Age of the Geek
Diversity: A Limited Time Offer
I'm all for diversity, especially in comic books.
Comics were the medium that introduced me to social issues, particularly those that minorities face. Which is ironic since the comics themselves have such a hard time with the issue of representation.
It's an ongoing problem for mainstream comics. It's hard to create a new character to keep up with the times because new characters don't sell. One, maybe two in a decade will reach the B-List. Popular enough to carry a book, but don't expect to see them on a T-shirt any time soon. The foundations of the Marvel Universe were laid out in the 1960s and that foundation is made up almost entirely of white guys.
In fact, Marvel has actually made it harder for themselves to move away from those core characters. Hard as it is to believe today, it wasn't that long ago when the Marvel Universe didn't center around Iron Man, Captain America and Thor. Before Marvel Studios started making billion dollar movies, the Avengers lagged far behind the X-Men and Spider-Man as far as prominence was concerned.
The X-Men in particular have been a longstanding beacon of diversity, but since Marvel doesn't own the movie rights to the incredibly diverse team of mutants, they have to depend on the Avengers to be their tent pole franchises.
So how do you reflect a changing demographic while still clutching desperately to intellectual properties that were created 50 or more years ago?
Marvel seems to think they have come up with an answer.
If you watched "The Colbert Report" and "The View" last week, you'll know that big changes are in store for two of Marvel's most prominent properties. In "Captain America," Steve Rogers will no longer be the super-soldier. Forced into early (or, technically, very very late) retirement due to the loss of his steroids, Rogers will be passing his shield and name over to the industry's first African-American super hero, The Falcon.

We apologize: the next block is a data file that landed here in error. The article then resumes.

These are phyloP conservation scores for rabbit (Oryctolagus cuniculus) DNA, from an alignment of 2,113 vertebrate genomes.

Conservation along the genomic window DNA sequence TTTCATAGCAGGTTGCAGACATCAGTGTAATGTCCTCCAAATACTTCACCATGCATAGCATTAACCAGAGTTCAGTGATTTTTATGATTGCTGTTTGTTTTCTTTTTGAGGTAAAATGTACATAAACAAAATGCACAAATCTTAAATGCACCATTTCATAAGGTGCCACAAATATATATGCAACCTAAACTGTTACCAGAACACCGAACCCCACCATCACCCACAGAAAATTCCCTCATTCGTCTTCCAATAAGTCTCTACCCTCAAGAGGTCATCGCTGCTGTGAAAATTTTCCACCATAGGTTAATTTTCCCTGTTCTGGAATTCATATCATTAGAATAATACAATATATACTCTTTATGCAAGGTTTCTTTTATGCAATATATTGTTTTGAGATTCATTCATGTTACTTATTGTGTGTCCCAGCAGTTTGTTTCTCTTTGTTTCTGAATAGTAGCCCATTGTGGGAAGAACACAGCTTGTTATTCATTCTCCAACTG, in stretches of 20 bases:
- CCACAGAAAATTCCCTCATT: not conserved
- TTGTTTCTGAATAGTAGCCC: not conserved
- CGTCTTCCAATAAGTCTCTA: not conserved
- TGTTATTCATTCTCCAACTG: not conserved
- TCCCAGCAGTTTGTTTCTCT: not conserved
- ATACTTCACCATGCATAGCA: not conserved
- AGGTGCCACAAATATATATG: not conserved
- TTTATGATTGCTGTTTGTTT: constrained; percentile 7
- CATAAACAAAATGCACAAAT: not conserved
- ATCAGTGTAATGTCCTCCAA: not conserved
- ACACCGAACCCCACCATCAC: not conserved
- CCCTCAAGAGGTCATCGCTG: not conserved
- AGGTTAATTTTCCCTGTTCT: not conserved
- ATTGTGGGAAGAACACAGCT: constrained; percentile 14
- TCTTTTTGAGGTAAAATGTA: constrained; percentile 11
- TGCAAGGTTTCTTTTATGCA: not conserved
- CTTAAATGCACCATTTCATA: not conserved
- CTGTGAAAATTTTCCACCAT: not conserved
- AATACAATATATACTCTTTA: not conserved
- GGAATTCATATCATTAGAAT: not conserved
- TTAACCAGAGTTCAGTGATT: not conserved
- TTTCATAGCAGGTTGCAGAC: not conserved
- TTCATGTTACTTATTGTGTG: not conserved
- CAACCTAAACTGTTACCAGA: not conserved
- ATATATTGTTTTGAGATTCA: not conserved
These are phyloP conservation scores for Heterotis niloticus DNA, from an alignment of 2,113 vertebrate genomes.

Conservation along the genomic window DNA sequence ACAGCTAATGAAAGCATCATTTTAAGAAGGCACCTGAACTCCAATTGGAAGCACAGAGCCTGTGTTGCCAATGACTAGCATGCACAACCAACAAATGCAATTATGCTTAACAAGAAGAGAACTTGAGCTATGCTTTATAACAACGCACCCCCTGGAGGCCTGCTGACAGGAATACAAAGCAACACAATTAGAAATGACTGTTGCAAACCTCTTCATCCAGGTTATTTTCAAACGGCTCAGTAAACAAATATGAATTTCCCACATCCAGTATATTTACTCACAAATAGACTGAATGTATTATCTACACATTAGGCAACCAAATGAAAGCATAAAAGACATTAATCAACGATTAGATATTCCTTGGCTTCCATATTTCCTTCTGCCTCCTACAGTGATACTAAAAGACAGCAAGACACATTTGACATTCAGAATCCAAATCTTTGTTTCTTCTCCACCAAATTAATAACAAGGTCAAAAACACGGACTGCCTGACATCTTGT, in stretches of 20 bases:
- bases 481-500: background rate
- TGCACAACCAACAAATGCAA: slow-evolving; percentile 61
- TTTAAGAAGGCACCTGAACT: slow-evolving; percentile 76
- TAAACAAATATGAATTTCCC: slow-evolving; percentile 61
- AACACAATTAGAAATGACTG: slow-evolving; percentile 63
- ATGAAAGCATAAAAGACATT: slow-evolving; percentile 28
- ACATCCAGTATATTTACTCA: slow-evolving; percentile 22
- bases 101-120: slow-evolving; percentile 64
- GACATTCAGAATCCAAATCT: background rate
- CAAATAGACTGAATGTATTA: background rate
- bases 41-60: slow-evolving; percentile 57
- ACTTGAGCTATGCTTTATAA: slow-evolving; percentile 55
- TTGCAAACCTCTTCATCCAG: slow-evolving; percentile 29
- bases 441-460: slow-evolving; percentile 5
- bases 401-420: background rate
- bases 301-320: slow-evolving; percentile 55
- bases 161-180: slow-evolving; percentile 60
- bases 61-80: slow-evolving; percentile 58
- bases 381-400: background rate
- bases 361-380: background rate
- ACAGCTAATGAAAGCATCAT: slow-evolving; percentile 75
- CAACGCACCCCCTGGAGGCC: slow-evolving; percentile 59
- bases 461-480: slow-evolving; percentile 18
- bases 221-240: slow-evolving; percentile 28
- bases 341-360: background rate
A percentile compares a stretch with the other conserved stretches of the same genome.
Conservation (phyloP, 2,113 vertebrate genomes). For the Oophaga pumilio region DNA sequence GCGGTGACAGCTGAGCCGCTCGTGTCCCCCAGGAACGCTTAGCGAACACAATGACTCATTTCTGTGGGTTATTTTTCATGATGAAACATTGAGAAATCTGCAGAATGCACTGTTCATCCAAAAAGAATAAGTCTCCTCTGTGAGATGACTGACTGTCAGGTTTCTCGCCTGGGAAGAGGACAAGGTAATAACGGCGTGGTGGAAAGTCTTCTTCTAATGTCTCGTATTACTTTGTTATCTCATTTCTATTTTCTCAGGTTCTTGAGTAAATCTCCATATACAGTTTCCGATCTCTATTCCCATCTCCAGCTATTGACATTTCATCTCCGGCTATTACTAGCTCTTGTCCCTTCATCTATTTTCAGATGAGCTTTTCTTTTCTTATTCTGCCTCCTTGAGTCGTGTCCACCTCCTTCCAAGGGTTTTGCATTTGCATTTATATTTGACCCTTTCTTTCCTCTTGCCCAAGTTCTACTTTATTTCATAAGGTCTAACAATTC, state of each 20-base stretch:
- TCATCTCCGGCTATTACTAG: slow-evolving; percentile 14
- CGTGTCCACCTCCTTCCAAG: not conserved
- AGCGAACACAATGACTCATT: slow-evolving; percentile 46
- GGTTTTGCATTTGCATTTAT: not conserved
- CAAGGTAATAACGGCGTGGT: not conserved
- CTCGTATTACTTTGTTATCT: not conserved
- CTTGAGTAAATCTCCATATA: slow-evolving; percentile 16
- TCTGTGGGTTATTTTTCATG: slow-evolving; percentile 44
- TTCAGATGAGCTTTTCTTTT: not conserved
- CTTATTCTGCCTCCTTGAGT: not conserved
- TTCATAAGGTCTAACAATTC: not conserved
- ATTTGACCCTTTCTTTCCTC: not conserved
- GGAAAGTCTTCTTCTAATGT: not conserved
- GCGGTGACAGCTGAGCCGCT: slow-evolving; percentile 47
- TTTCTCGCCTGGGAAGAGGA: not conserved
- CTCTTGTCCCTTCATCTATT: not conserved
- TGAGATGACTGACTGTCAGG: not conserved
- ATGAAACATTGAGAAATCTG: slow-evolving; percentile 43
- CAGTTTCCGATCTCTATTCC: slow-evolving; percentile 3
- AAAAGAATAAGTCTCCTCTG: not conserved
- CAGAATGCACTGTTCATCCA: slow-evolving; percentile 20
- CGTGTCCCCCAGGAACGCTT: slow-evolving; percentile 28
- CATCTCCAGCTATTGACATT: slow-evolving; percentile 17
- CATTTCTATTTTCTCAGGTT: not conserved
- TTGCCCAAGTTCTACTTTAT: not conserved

Meanwhile, over at "Thor," the God of Thunder will do something to make him unworthy of his magic hammer. While he goes off on a quest for redemption, the power of Thor will be held by an as of yet unknown woman.
Seems like the perfect solution, right? If you can't make a title starring a minority hero popular, make a popular title star a minority. Diversity achieved!
Once you get past the fuzzy warm feeling of seeing a team of ethnically diverse Avengers, things start looking pretty shallow.
For starters, this is not a change that will last. The third Captain America movie will be released in May 2016 and it's all but guaranteed that Steve Rogers will have his shield back by then. Likewise, you can bet that Thor will reclaim his hammer by the time his third movie hits theaters.
And even if we didn't have movie release dates to tell us exactly when the "exciting new status quo" would be reset, anybody with even a passing familiarity with comics knows these kind of changes don't last like the used to.
So how can you say this is a legitimate improvement in diversity when it comes with an expiration date?
And I don't even know how stripping away the identity of a black superhero with 45 years of history and putting him in a white guy's outfit even comes close to being considered a win for diversity. Thanks to the recent movie, The Falcon is more popular now than he has ever been. If Marvel can't figure out how to sell a Falcon solo title without putting him in Captain America's uniform, what chance does any other minority character have?
Two years from now Marvel will be just as centered around 50-year-old white guys as they are now. The Falcon will go back to being a supporting character and Lady Thor will briefly get her own title before fading into obscurity.
Hopefully by then the House of Ideas will come up with something better.
Travis Fischer is a news writer for Mid-America Publishing and wishes Marvel would decide if they want to have their cake or eat it.